alleles were officially named for the first time by
the World Health Organization (WHO) nomenclature
committee [391, the first two letters were derived from
the serological specificities. Thus, DR2 alleles are now
termed DRB1*1501, '1502, *1503, '1601, and *1602
163. DRBl refers to the gene locus encoding DRP
chains, and the allelic numbers that follow the asterisk
are named for the respective splits; for example, '1501,
*1502,and *1503 are named for the DRw/ 15 split. Simi-
Haegert and Marrosu: Genetic Susceptibility to MS
S205
larly, DQ specificitieswere initially termed DQwl, w2,
and w3, and DQw4 was added later. DQwl was subsequently split into w5 and w6 and so DQwb-derived
DQBl alleles are termed DQB1'0601, "0602, and so
on {6, 39-4 11. In summary, there is a clear logic to the
HLA class I1 nomenclature but it is not immediately
obvious on first exposure except to those who have
monitored closely the changes in the nomenclature of
the HLA system over the years.
This nomenclature was emphasized at the workshop
for several reasons. First, to establish the genetic basis
of susceptibility to MS we must identify the precise
disease-associated HLA class I1 alleles rather than identify surrogate serological markers. Second, since a serological specificity such as DR2 is shared by the products of a number of different alleles, we need to be
able to distinguish between these different alleles to
identdy the specific DR2 allele associated with MS.
Third, definition of the alleles by nucleotide sequence
means that precise detection of MS-associated alleles
must use DNA-based typing methods. We anticipate
that future HLA MS studies will only use methods
designed to distinguish between DNA sequences, for
example, polymerase chain reaction amplification and
sequence-specific oligonucleotide typing (PCR-SSO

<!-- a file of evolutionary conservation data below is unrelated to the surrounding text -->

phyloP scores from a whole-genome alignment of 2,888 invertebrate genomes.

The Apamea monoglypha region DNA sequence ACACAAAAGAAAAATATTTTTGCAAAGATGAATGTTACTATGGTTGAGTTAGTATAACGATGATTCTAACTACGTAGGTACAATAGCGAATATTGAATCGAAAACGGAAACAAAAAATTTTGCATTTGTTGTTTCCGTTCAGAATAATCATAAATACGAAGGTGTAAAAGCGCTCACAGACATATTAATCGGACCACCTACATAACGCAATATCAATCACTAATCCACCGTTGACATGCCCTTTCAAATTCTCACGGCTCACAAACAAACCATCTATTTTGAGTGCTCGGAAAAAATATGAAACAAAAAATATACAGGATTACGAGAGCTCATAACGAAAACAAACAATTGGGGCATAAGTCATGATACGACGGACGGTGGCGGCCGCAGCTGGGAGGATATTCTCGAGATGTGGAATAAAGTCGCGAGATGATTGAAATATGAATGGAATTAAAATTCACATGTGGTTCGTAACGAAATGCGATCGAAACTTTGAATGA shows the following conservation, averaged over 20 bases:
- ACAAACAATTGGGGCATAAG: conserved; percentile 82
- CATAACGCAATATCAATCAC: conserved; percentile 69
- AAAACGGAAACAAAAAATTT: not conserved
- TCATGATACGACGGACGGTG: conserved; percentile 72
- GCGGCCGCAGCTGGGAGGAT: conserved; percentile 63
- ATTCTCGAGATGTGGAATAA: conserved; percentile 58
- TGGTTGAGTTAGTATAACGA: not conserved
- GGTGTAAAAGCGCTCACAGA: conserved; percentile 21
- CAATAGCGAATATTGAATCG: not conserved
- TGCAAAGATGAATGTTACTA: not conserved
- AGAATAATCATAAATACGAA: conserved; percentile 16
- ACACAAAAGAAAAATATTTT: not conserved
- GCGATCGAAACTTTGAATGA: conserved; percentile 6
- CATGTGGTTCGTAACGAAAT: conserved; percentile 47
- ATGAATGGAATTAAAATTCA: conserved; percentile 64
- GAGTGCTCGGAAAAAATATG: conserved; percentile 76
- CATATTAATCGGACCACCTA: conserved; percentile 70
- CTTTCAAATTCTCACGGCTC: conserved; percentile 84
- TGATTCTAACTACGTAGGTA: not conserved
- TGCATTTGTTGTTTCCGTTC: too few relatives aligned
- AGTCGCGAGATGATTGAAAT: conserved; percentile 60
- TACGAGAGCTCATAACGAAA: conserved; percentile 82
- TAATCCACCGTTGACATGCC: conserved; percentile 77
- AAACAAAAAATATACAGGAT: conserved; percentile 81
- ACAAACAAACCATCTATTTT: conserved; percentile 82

typing).
An important feature of the HLA class I1 region is
that certain DR and DQ alleles are in strong linkage
disequilibrium, that is, inherited together on a chromosome as a single genetic unit termed a haplotype (haploid genotype) 137). This means that detection of a
positive disease association with a given allele may occur because the particular allele detected is in linkage
disequiltbrium with one or more other alleles that are
primarily responsible for the disease association. Moreover, certain alleles are present on more than one haplotype; for example, DQA1'0102 is present on an MSassociated haplotype and a second haplotype that is
not MS associated [351. Therefore, the current strategy
[37) in studying HLA class I1 associations with autoimmune disease involves first, definition of the diseaseassociated haplotype; second, identification of the disease susceptibility allele; and third, determination of
the structural basis of the allelic association.
HLA Class I1 Associations with Multiple Sclerosis
Population-based case-control studies 15, 7-10, 351
have used serological or DNA-based HLA class I1 typing to detect MS associations. Methodology is mentioned before discussing findings because the reliability
of the data obtained is partly dependent on the methodology used. Thus, early HLA MS studies were serological, but interpretation of the results is difficult. This